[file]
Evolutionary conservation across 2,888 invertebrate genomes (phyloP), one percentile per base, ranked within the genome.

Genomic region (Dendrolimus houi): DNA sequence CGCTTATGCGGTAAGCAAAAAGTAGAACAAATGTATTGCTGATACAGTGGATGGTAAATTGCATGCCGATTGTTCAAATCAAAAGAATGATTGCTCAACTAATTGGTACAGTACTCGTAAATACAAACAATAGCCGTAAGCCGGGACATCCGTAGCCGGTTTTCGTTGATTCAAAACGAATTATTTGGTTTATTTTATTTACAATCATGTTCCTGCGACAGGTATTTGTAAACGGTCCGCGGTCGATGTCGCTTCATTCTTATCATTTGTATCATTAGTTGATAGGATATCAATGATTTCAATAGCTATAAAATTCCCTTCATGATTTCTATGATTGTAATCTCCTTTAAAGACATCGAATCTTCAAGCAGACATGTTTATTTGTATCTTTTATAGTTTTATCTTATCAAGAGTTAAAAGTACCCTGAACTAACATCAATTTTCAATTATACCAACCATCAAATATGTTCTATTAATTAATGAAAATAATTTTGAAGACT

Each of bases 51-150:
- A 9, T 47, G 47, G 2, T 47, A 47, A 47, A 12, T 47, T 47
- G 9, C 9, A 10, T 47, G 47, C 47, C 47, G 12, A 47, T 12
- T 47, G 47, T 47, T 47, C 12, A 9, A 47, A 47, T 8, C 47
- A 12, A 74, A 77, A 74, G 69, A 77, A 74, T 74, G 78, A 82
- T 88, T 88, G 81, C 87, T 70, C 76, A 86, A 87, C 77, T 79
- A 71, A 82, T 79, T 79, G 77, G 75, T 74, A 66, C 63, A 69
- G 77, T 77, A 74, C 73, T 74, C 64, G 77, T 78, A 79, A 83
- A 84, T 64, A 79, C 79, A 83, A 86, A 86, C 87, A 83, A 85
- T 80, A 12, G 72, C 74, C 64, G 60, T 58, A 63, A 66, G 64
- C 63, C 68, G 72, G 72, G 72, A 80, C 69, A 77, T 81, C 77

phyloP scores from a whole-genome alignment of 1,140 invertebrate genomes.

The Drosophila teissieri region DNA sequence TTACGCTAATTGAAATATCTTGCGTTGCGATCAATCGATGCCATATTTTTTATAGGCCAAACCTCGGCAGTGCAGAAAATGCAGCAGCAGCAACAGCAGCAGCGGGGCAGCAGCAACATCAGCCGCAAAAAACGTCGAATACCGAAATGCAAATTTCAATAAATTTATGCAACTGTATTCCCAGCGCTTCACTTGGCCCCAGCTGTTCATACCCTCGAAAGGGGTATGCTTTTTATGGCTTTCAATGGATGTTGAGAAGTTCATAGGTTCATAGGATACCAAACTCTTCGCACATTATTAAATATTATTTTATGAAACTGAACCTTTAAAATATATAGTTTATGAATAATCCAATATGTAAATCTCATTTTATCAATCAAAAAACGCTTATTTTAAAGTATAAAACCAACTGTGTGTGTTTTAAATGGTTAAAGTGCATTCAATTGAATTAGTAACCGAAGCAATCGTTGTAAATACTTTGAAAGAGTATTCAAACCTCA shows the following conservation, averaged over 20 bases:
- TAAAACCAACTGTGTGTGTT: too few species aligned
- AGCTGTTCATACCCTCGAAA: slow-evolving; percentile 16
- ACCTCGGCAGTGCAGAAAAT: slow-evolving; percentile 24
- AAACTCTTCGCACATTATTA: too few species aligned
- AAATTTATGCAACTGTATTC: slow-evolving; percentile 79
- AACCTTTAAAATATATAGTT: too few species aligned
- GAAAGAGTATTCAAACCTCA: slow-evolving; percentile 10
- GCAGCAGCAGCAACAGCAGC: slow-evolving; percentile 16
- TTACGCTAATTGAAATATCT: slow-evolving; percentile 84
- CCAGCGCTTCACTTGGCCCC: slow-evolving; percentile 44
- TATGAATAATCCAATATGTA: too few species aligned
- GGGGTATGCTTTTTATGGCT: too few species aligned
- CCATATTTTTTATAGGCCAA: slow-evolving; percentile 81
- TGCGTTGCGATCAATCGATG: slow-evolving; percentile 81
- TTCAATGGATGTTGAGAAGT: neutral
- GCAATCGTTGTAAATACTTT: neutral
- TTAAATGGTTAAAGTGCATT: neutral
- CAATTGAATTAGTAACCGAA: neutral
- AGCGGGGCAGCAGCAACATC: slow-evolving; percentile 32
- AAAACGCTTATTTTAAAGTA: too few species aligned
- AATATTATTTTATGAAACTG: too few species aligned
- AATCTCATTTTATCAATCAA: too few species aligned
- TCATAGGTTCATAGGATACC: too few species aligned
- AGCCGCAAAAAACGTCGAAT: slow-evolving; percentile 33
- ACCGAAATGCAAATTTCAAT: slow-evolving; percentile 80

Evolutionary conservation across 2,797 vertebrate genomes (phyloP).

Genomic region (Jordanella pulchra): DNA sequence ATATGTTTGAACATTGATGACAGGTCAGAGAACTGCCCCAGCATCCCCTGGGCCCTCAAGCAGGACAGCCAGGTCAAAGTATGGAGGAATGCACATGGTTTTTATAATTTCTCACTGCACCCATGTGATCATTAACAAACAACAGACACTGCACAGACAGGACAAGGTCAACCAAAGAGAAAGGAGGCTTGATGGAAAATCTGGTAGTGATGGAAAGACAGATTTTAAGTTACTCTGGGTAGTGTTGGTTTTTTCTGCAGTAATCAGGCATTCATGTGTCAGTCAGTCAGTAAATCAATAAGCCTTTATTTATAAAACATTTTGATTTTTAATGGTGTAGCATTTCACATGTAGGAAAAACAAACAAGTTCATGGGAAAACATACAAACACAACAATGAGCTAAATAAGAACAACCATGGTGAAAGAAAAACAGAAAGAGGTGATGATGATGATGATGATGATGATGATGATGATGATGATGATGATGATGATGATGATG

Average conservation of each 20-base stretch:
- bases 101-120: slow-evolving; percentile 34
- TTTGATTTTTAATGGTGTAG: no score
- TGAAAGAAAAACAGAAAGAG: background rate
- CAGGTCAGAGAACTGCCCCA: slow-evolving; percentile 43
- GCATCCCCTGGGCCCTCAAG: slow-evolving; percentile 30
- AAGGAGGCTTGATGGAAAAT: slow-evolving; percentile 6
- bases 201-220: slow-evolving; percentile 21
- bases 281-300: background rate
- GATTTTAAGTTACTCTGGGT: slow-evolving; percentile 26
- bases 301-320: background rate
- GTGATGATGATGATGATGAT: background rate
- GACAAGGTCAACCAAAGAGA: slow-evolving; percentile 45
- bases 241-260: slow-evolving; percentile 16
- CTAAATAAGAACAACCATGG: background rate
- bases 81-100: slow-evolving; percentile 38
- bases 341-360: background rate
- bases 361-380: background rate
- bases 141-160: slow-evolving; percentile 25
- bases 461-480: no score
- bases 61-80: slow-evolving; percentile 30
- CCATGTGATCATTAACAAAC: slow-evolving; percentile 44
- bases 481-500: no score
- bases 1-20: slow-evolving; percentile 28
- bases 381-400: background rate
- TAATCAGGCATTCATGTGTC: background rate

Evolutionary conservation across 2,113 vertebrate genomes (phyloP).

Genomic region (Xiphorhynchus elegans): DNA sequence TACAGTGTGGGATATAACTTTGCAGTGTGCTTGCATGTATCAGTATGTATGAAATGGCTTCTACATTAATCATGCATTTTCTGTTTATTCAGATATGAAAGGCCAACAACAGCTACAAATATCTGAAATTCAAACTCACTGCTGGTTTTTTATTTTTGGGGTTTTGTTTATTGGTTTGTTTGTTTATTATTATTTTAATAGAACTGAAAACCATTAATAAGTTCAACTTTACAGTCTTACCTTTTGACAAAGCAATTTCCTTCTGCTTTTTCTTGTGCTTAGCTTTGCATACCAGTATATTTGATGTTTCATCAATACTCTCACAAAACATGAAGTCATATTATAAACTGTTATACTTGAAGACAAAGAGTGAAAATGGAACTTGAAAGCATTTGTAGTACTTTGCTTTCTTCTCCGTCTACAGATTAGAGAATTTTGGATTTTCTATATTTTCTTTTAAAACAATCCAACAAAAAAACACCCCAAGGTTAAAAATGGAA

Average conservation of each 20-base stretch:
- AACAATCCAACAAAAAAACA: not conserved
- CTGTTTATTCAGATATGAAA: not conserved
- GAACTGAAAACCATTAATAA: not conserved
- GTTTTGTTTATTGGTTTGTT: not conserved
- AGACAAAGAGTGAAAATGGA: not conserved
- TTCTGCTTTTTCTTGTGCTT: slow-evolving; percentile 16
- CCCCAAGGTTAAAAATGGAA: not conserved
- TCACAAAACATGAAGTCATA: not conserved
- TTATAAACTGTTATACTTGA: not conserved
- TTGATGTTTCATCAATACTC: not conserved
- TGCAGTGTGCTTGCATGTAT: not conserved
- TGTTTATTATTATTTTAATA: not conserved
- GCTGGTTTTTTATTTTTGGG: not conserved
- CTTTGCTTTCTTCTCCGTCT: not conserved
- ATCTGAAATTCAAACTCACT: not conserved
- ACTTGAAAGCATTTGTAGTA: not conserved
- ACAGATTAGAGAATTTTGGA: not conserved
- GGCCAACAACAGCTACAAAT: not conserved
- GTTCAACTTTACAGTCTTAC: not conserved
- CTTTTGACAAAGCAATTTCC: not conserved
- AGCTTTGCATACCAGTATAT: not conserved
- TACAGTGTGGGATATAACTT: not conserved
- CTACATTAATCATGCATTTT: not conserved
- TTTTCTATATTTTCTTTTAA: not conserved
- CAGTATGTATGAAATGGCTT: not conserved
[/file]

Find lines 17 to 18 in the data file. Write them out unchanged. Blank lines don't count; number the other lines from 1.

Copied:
- AGCTGTTCATACCCTCGAAA: slow-evolving; percentile 16
- ACCTCGGCAGTGCAGAAAAT: slow-evolving; percentile 24